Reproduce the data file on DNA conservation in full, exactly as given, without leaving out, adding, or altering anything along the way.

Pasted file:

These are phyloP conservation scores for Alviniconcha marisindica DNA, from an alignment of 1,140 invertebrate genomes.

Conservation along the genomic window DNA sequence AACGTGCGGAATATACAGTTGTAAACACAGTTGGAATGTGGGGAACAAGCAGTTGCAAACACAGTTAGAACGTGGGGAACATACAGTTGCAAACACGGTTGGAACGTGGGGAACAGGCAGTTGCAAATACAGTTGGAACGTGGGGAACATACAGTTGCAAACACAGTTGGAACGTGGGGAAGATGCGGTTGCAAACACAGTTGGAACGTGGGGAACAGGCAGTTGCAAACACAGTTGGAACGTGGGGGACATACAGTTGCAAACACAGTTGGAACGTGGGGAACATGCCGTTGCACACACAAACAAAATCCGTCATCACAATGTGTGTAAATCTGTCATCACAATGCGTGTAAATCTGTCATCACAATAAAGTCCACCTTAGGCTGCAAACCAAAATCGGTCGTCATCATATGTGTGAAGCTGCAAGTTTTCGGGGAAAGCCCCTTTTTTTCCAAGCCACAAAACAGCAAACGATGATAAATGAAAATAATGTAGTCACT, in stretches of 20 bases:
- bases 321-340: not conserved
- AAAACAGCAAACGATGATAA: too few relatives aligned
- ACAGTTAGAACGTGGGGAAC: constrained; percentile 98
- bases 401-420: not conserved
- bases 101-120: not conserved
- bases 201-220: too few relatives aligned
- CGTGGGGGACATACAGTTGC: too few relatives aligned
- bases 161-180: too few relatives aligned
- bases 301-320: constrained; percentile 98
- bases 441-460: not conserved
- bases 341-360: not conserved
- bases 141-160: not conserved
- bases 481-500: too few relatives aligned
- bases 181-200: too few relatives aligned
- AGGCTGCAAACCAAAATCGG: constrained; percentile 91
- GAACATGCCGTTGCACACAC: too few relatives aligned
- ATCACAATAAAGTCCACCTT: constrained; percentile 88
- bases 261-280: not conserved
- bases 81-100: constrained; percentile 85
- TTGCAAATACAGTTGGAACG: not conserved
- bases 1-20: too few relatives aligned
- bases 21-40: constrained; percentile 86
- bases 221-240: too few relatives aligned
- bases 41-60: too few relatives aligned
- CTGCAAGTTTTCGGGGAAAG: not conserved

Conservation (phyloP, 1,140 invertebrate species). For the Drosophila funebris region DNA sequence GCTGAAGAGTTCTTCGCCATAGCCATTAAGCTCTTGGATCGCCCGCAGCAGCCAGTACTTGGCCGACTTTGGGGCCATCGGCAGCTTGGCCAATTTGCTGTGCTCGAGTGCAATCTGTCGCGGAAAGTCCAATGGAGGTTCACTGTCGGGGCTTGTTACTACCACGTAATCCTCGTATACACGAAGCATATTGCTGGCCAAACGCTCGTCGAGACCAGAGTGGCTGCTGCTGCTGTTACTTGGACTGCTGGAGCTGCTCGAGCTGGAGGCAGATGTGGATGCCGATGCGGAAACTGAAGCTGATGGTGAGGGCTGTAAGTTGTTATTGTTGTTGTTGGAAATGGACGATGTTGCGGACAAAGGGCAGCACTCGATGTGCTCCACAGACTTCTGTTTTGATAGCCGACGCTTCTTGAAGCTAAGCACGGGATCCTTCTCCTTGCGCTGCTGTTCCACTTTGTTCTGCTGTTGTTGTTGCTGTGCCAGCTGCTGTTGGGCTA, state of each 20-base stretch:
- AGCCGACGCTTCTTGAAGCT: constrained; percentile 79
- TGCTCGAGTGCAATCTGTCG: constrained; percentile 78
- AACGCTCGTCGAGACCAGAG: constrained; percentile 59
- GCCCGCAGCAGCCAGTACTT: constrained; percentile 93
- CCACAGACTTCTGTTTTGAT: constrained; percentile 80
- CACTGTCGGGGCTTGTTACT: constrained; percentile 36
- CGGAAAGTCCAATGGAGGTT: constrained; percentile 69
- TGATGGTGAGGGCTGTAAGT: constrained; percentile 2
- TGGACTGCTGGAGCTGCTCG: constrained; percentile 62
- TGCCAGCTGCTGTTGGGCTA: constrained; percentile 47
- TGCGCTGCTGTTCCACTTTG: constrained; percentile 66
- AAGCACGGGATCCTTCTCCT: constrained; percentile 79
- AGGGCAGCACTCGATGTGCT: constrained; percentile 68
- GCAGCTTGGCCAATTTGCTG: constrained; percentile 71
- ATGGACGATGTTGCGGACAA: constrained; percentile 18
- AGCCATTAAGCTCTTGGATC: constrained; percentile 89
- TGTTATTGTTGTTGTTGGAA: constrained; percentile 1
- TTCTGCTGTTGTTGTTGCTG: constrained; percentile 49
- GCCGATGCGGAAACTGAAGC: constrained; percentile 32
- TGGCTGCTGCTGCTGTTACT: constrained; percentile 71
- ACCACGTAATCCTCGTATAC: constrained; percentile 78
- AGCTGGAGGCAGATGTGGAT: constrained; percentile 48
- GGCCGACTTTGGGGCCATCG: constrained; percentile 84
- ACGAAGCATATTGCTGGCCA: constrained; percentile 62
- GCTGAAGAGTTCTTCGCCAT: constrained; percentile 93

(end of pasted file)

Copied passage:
These are phyloP conservation scores for Alviniconcha marisindica DNA, from an alignment of 1,140 invertebrate genomes.

Conservation along the genomic window DNA sequence AACGTGCGGAATATACAGTTGTAAACACAGTTGGAATGTGGGGAACAAGCAGTTGCAAACACAGTTAGAACGTGGGGAACATACAGTTGCAAACACGGTTGGAACGTGGGGAACAGGCAGTTGCAAATACAGTTGGAACGTGGGGAACATACAGTTGCAAACACAGTTGGAACGTGGGGAAGATGCGGTTGCAAACACAGTTGGAACGTGGGGAACAGGCAGTTGCAAACACAGTTGGAACGTGGGGGACATACAGTTGCAAACACAGTTGGAACGTGGGGAACATGCCGTTGCACACACAAACAAAATCCGTCATCACAATGTGTGTAAATCTGTCATCACAATGCGTGTAAATCTGTCATCACAATAAAGTCCACCTTAGGCTGCAAACCAAAATCGGTCGTCATCATATGTGTGAAGCTGCAAGTTTTCGGGGAAAGCCCCTTTTTTTCCAAGCCACAAAACAGCAAACGATGATAAATGAAAATAATGTAGTCACT, in stretches of 20 bases:
- bases 321-340: not conserved
- AAAACAGCAAACGATGATAA: too few relatives aligned
- ACAGTTAGAACGTGGGGAAC: constrained; percentile 98
- bases 401-420: not conserved
- bases 101-120: not conserved
- bases 201-220: too few relatives aligned
- CGTGGGGGACATACAGTTGC: too few relatives aligned
- bases 161-180: too few relatives aligned
- bases 301-320: constrained; percentile 98
- bases 441-460: not conserved
- bases 341-360: not conserved
- bases 141-160: not conserved
- bases 481-500: too few relatives aligned
- bases 181-200: too few relatives aligned
- AGGCTGCAAACCAAAATCGG: constrained; percentile 91
- GAACATGCCGTTGCACACAC: too few relatives aligned
- ATCACAATAAAGTCCACCTT: constrained; percentile 88
- bases 261-280: not conserved
- bases 81-100: constrained; percentile 85
- TTGCAAATACAGTTGGAACG: not conserved
- bases 1-20: too few relatives aligned
- bases 21-40: constrained; percentile 86
- bases 221-240: too few relatives aligned
- bases 41-60: too few relatives aligned
- CTGCAAGTTTTCGGGGAAAG: not conserved

Conservation (phyloP, 1,140 invertebrate species). For the Drosophila funebris region DNA sequence GCTGAAGAGTTCTTCGCCATAGCCATTAAGCTCTTGGATCGCCCGCAGCAGCCAGTACTTGGCCGACTTTGGGGCCATCGGCAGCTTGGCCAATTTGCTGTGCTCGAGTGCAATCTGTCGCGGAAAGTCCAATGGAGGTTCACTGTCGGGGCTTGTTACTACCACGTAATCCTCGTATACACGAAGCATATTGCTGGCCAAACGCTCGTCGAGACCAGAGTGGCTGCTGCTGCTGTTACTTGGACTGCTGGAGCTGCTCGAGCTGGAGGCAGATGTGGATGCCGATGCGGAAACTGAAGCTGATGGTGAGGGCTGTAAGTTGTTATTGTTGTTGTTGGAAATGGACGATGTTGCGGACAAAGGGCAGCACTCGATGTGCTCCACAGACTTCTGTTTTGATAGCCGACGCTTCTTGAAGCTAAGCACGGGATCCTTCTCCTTGCGCTGCTGTTCCACTTTGTTCTGCTGTTGTTGTTGCTGTGCCAGCTGCTGTTGGGCTA, state of each 20-base stretch:
- AGCCGACGCTTCTTGAAGCT: constrained; percentile 79
- TGCTCGAGTGCAATCTGTCG: constrained; percentile 78
- AACGCTCGTCGAGACCAGAG: constrained; percentile 59
- GCCCGCAGCAGCCAGTACTT: constrained; percentile 93
- CCACAGACTTCTGTTTTGAT: constrained; percentile 80
- CACTGTCGGGGCTTGTTACT: constrained; percentile 36
- CGGAAAGTCCAATGGAGGTT: constrained; percentile 69
- TGATGGTGAGGGCTGTAAGT: constrained; percentile 2
- TGGACTGCTGGAGCTGCTCG: constrained; percentile 62
- TGCCAGCTGCTGTTGGGCTA: constrained; percentile 47
- TGCGCTGCTGTTCCACTTTG: constrained; percentile 66
- AAGCACGGGATCCTTCTCCT: constrained; percentile 79
- AGGGCAGCACTCGATGTGCT: constrained; percentile 68
- GCAGCTTGGCCAATTTGCTG: constrained; percentile 71
- ATGGACGATGTTGCGGACAA: constrained; percentile 18
- AGCCATTAAGCTCTTGGATC: constrained; percentile 89
- TGTTATTGTTGTTGTTGGAA: constrained; percentile 1
- TTCTGCTGTTGTTGTTGCTG: constrained; percentile 49
- GCCGATGCGGAAACTGAAGC: constrained; percentile 32
- TGGCTGCTGCTGCTGTTACT: constrained; percentile 71
- ACCACGTAATCCTCGTATAC: constrained; percentile 78
- AGCTGGAGGCAGATGTGGAT: constrained; percentile 48
- GGCCGACTTTGGGGCCATCG: constrained; percentile 84
- ACGAAGCATATTGCTGGCCA: constrained; percentile 62
- GCTGAAGAGTTCTTCGCCAT: constrained; percentile 93